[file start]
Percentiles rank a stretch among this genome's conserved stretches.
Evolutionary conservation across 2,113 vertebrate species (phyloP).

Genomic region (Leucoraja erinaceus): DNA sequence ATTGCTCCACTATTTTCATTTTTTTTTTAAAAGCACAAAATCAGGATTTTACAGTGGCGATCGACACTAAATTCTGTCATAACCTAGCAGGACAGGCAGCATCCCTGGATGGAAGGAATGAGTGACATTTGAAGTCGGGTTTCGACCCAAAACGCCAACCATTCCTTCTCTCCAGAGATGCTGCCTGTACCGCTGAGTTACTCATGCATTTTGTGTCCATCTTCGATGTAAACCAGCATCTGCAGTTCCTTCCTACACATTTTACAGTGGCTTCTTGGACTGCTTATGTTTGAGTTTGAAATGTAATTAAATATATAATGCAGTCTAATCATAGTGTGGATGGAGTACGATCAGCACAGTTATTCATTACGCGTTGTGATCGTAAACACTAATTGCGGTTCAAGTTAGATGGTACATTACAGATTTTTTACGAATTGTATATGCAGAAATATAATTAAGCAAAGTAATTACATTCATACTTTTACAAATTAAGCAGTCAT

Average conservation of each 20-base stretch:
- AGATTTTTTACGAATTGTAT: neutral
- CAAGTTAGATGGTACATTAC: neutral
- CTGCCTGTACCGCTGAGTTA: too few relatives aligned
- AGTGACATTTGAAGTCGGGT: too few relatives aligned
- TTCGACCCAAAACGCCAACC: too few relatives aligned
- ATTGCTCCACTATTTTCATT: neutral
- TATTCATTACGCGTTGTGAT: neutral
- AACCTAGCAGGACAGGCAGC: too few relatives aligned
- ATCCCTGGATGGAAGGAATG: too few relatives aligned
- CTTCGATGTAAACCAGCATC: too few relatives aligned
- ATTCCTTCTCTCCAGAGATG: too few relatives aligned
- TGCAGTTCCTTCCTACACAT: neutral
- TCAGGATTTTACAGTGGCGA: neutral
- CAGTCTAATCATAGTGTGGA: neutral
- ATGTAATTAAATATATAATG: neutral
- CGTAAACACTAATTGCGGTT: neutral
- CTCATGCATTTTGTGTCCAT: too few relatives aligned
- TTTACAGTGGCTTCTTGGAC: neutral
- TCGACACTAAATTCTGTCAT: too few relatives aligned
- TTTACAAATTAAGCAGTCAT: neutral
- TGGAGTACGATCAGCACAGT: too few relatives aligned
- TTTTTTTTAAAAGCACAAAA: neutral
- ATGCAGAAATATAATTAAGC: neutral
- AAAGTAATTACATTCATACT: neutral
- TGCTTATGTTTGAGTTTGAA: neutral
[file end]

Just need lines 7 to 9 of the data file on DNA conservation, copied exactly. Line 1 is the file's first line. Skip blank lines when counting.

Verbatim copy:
- CTGCCTGTACCGCTGAGTTA: too few relatives aligned
- AGTGACATTTGAAGTCGGGT: too few relatives aligned
- TTCGACCCAAAACGCCAACC: too few relatives aligned